In June 2021, the United States government made June 19th, or Juneteenth—a day commemorating the freeing of enslaved Black Americans in Galveston, Texas two and a half years after the signing of the Emancipation Proclamation—a national holiday. Juneteenth has come to collectively represent the eventual end of slavery in America and the pride in Black liberation held by the Black community.
Prior to its passage as a national holiday, Juneteenth was celebrated by 14 states. However, many are unaware of the impassioned soul who led the catalyst of the historic day to to be recognized nationwide.
Born on March 19th, 1937, Albert Ely Edwards dedicated his political career to championing Black causes, such as bringing attention to the significance of Juneteenth to all Americans. In an effort to have the US Congress officially recognize the day as a federal holiday, Edwards collaborated with state legislative bodies around the country to get the law passed at the state level over a series of decades. Notable Black leaders who were aligned with his mission include Rev. Jesse Jackson, Congresswoman Maxine Waters and Representative Sheila Jackson Lee. For over 40 years, Edwards endlessly advocated for Juneteenth's national recognition, leading to how we've come to celebrate it today.
Edwards passed away April 2020 at the age of 83 but left behind a significantly enriching legacy for many to follow. Edwards' friend and colleague Maxine Waters said this of his memory and life's work:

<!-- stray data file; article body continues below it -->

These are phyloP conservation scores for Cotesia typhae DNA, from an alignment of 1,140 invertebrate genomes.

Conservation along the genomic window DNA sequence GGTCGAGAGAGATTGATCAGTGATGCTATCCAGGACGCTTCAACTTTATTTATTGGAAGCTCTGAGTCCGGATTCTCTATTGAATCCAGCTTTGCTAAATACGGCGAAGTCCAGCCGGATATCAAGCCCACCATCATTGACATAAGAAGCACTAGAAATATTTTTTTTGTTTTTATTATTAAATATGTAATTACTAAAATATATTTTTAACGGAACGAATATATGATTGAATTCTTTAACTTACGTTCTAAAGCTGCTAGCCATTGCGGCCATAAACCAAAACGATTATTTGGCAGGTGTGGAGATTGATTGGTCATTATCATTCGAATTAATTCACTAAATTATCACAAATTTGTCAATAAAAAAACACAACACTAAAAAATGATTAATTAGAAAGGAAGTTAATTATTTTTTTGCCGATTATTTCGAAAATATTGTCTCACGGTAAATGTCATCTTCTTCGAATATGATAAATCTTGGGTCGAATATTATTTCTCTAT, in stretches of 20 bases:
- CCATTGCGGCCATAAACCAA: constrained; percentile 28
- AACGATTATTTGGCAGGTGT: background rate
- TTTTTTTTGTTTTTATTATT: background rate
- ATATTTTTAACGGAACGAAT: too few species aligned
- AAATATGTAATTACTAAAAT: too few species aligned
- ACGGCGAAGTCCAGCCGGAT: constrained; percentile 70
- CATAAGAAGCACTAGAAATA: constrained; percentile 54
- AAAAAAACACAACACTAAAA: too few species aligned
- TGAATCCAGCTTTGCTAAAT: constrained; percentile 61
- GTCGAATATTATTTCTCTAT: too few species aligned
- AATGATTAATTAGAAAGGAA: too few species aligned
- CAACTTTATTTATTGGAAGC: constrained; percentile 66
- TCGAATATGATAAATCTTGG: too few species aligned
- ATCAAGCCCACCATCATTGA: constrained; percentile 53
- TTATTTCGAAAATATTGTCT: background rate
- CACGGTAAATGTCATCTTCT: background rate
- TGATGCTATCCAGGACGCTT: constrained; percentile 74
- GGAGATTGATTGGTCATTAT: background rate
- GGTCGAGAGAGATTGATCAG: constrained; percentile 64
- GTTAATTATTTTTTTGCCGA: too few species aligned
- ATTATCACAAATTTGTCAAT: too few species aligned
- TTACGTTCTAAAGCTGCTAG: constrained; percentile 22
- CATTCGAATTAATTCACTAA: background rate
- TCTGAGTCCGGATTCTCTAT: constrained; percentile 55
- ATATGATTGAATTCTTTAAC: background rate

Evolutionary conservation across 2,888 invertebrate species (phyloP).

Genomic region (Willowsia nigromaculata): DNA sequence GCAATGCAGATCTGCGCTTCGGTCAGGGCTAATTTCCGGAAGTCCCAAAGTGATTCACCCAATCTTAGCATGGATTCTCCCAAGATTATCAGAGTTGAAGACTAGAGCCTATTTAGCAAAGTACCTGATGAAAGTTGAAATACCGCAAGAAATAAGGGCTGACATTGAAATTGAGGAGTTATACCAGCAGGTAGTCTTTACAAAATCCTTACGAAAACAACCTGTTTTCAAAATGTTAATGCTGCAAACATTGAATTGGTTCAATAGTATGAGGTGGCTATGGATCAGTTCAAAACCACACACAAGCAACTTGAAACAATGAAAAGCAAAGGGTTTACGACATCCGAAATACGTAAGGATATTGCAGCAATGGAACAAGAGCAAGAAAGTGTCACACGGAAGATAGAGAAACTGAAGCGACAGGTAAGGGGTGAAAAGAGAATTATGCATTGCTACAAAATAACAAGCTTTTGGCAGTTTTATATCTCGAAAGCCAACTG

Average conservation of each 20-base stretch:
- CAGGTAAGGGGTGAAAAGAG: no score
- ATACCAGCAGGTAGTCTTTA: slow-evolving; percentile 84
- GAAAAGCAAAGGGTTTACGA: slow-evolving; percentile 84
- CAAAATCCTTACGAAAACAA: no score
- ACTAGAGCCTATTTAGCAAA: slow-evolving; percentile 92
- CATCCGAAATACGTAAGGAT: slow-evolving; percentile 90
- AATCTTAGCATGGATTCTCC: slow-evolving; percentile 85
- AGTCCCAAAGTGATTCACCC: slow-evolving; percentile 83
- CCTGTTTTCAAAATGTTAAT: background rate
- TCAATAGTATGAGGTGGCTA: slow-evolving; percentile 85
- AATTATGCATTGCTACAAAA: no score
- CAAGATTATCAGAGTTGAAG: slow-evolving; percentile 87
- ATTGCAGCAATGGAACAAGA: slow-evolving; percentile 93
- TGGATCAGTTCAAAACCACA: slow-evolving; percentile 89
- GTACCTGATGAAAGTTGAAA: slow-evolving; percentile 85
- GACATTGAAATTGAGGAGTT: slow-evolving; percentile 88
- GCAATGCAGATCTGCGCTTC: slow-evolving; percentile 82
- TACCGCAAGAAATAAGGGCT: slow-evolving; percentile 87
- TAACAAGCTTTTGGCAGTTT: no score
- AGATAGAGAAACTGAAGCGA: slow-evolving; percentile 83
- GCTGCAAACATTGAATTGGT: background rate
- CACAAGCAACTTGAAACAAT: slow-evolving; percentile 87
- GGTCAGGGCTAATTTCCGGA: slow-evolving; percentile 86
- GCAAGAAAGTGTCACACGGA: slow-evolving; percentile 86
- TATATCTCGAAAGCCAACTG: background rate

”He was a highly effective and important member of the Texas legislature who created and chaired the Texas Black Legislative Caucus and served as Chair of the Democratic National Committee Black Caucus. Al and I served on the DNC together, we both endorsed, supported and worked for Jesse Jackson for President. We both worked to get Nelson Mandela released from prison and fought against apartheid in South Africa. Al Edwards stood firmly in the face of staunch opposition and wielded his influence to ensure that the abolition of slavery in the United States and the emancipation of our ancestors was properly recognized as a paid holiday in the state of Texas as a result he is recognized throughout the state and across the country as the indisputable father of the Juneteenth holiday.”
Although he was unable to see the fruits of his labor manifest in its entirety, we have him to thank for the cementing of this historic occasion for our community. It is largely due to Al Edwards that Juneteenth has been brought to public consciousness which we celebrate through art, music, events, film and more. On his birthday, we uplift his name, his vision for our community and his love of Black culture and history.